This evening, July 8, Hartford Books Examiner will be in conversation with Marcia Clark at the Darien Library to celebrate the publication of her fourth Rachel Knight novel, The Competition (Mulholland Books, $26.00). This event is free and open to the public. View details here: http://www.darienlibrary.org/events/meet-author/marcia-clark-conversation-john-valeri
Ms. Clark also has local events scheduled at Burgundy Books, the Fairfield Antique & Design Center, and Bank Square Books. (See details below.)
The Competition is the author’s fourth novel to feature protagonist Rachel Knight, a prosecutor in the elite Special Trials Unit of the Los Angeles District Attorney’s Office. Clark herself did a ten-year stint in the unit, which culminated in her leading the criminal prosecution of O.J. Simpson. Following that case and her resignation from the D.A.’s Office, she co-wrote a #1 New York Times bestselling memoir, Without a Doubt (1997). Clark made her fiction debut in 2011 with the national bestseller Guilt by Association, which was followed by Guilt by Degrees (2012) and Killer Ambition (2013). She continues to practice appellate law and serves as a legal analyst and expert commentator for television and radio.
As the book opens, a San Fernando Valley high school becomes the hunting ground for a Columbine-like massacre that shakes a community to its absolute core. When Rachel Knight and her best gal pal, LAPD detective Bailey Keller, are called to the scene, it appears that the perpetrators have died in a mutual suicide. But as Rachel and Bailey interview witnesses to the tragic event—including traumatized students whose lives will never be the same—it becomes apparent that they’re coming up with more questions than answers. And that the real shooter, or shooters, may still be at large. (Note: A draft of the manuscript was completed prior to the Sandy Hook shooting; the text was later modified to reflect that tragedy and others—a grim reminder of the timeliness of the subject matter.)
With the clock ticking—and the knowledge that a public revelation of their growing suspicions would only further cripple an already fearful city—they decide to consult with two prominent psychologists in the hopes of profiling their shooter(s). These consultations continue throughout the book, with its myriad twists and turns, and prove as eye-opening for Clark’s characters as they might for readers: contrary to popular belief, these perpetrators have not necessarily been bullied (or bullied beyond the norm), shown predispositions to violence (or other psychopathic tendencies), or appeared reclusive (or otherwise socially inept). Rather, the media has often misinformed the public in their haste, painting partial portraits that are consistently at odds with the lesser known realities.
In addition to providing such thought-provoking commentary (which is a credit to the author’s research), Clark does an admirable job of crafting sympathetic depictions of those individuals that Rachel and Bailey must question in the course of their investigation. These include victims and their families and school officials, as well as the parents of the alleged shooter(s)—who are often vilified in real-life following such inexplicable acts of violence and yet are often victims themselves. It’s an enlightening (and empathic) endeavor, and one that illustrates the humanity that is often lost amid such horror.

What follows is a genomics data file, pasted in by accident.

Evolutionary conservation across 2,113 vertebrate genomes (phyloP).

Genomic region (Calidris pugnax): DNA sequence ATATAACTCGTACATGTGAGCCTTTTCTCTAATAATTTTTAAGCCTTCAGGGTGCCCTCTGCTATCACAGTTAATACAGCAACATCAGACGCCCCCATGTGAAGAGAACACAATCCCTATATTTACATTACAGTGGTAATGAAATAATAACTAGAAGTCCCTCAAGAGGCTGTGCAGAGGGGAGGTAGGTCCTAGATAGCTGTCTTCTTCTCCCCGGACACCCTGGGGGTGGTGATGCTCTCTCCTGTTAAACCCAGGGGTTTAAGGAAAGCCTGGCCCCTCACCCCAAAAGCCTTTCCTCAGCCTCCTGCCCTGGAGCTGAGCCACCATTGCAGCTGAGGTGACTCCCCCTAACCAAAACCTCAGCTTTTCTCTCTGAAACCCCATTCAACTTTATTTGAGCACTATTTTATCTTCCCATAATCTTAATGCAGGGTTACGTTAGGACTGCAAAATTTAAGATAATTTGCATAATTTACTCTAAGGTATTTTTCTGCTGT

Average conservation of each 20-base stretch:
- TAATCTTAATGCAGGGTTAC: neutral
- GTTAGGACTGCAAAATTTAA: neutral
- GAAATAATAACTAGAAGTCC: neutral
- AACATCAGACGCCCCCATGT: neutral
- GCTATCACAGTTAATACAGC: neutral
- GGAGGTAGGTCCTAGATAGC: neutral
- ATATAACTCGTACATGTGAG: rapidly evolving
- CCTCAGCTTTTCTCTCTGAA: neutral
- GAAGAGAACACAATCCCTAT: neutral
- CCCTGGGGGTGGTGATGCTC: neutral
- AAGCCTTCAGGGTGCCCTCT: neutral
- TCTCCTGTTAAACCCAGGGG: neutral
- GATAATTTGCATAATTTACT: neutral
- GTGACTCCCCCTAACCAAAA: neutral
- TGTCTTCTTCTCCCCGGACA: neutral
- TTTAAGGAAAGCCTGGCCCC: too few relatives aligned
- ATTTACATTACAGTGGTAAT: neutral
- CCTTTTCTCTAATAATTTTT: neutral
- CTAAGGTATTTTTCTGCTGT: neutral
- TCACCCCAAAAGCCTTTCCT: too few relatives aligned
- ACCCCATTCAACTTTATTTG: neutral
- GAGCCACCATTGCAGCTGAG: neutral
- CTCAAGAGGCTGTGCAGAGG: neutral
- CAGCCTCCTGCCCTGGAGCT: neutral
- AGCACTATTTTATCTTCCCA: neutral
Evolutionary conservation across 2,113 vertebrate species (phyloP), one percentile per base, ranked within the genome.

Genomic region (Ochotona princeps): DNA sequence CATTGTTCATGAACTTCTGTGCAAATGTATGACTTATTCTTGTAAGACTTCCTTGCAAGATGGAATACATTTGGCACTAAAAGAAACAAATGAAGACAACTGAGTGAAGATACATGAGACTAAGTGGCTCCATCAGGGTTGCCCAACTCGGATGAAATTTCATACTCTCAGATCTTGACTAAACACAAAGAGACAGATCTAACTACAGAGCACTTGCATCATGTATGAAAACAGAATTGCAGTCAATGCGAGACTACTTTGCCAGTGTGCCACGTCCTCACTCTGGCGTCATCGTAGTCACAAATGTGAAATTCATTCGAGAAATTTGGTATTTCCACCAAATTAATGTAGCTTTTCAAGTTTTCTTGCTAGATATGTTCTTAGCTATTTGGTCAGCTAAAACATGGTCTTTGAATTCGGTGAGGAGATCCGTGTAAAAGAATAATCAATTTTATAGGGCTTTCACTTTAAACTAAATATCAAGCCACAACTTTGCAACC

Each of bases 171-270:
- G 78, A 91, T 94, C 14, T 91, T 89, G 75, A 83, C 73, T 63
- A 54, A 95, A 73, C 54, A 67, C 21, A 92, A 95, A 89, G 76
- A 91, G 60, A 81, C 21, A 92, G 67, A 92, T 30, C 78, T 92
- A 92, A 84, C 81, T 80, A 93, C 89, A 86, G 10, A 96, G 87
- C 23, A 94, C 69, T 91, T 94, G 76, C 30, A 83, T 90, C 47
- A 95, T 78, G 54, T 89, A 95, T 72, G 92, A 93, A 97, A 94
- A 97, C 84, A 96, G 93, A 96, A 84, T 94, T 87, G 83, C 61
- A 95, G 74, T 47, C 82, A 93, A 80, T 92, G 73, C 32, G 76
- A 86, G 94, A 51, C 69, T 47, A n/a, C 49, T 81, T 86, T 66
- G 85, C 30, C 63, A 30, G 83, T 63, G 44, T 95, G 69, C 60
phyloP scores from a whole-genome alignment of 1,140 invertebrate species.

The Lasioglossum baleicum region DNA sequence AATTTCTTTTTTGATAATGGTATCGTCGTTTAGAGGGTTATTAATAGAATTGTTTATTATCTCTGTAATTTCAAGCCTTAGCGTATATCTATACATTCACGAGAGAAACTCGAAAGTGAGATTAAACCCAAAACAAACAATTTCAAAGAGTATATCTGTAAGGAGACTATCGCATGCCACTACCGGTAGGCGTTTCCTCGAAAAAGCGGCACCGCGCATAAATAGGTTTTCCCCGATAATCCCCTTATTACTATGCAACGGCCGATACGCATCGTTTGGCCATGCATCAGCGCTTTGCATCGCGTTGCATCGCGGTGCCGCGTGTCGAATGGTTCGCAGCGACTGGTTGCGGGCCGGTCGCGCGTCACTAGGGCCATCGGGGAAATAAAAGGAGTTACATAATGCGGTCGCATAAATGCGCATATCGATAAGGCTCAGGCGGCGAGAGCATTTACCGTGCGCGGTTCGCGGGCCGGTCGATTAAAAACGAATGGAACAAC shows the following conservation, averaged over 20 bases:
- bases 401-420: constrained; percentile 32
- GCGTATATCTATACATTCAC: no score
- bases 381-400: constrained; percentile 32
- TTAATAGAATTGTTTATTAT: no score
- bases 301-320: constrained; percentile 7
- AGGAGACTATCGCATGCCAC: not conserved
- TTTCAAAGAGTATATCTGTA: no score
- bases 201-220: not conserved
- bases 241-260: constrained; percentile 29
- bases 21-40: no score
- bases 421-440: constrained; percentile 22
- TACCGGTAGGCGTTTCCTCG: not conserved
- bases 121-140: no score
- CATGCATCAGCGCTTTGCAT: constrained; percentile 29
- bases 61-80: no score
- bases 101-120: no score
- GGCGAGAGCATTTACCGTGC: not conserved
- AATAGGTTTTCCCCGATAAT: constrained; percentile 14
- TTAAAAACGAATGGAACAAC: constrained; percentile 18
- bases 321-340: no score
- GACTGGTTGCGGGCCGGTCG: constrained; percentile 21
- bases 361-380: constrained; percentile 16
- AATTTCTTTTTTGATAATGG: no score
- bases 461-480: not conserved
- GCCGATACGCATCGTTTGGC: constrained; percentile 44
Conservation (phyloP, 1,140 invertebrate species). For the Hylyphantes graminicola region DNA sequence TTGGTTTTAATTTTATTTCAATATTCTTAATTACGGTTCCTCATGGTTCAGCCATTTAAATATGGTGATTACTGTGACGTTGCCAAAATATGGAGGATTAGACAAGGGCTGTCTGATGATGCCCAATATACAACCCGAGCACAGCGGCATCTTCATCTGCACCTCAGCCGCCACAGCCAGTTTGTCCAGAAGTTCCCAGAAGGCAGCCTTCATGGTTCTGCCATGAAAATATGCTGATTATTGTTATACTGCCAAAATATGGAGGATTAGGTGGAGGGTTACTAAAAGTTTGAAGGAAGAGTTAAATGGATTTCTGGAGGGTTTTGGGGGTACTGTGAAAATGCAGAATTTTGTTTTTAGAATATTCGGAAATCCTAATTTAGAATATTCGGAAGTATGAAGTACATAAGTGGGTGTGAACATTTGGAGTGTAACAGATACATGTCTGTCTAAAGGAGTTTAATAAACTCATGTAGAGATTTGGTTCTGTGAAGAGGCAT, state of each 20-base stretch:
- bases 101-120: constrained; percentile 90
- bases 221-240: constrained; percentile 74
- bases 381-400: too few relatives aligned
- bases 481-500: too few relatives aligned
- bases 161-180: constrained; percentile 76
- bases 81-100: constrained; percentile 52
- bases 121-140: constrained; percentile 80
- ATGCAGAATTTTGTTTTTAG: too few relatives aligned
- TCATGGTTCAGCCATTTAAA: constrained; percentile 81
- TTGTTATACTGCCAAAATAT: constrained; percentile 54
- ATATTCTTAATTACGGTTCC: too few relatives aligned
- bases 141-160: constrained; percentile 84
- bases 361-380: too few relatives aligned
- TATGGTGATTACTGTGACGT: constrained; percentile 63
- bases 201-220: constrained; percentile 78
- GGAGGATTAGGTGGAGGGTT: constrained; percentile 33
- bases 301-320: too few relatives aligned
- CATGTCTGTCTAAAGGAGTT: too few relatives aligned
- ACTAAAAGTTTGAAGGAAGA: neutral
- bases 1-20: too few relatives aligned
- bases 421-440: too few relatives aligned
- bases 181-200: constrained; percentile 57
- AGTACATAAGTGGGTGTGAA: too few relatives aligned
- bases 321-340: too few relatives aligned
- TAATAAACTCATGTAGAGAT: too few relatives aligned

This is fiction, however, and Clark provides plentiful moments of levity to temper the inherent drama. Rachel and Bailey, along with fellow bestie Toni LaCollier (and their respective romantic interests—including Lieutenant Graden Hales, who Rachel must contend with personally and professionally here), share a crackling chemistry that has grounded the series from its inception and serves as a reminder that working women can support one another without concealing those proverbial knives for future backstabbing. Their frequent get-togethers, often over food and drink (the great equalizers!), illuminate some of L.A.’s hot spots, and make for a nice tour of the city beyond its crime scenes.
With The Competition, Marcia Clark has upped the ante yet again, reaching new creative heights. Though the subject matter is both dark and disturbing, her sensitive handling of the material and the informative nature of the narrative allows the book to transcend traditional thriller fare. Pulse-pounding, poignant, and provocative, this is a story that will engage your heart and your mind. It’s also proof beyond a reasonable doubt that fiction can help us to understand reality …
With thanks to Pamela Brown, Director of Marketing at Mulholland Books, for providing a review copy of The Competition.
The following are Marcia Clark’s upcoming Connecticut events:
Wednesday, July 9th – Burgundy Books, 7 PM – In conversation with owner Linda Williams. The cost of admission is $10, which can be applied to the purchase of a book. A reception and book signing will follow the program. Reservations are required and can be made by calling the store at 860-391-9525. Location: 1285 Boston Post Rd. in Westbrook.
Thursday, July 10th -- Fairfield Antique & Design Center, 6 to 8 PM – This is a launch party; lite bites and Spiked Seltzer will be served. Tickets are $25/person and can be purchased online; registration is free for Ladies Who Launch Platinum Members and Over 40 Females members. Copies of The Competition will be available for purchase/signing at the event. Location: 19 Willard Rd. in Norwalk.
Friday, July 11th – Bank Square Books – 12 to 1:30 PM – This is a luncheon event. The cost is $30 for lunch and a copy of The Competition, $10 for lunch only, and free for those who want to attend but do not want lunch or a copy of the book. Reservations are requested and can be made by calling the store at 860-536-3795. Location: 53 W. Main St. in Mystic.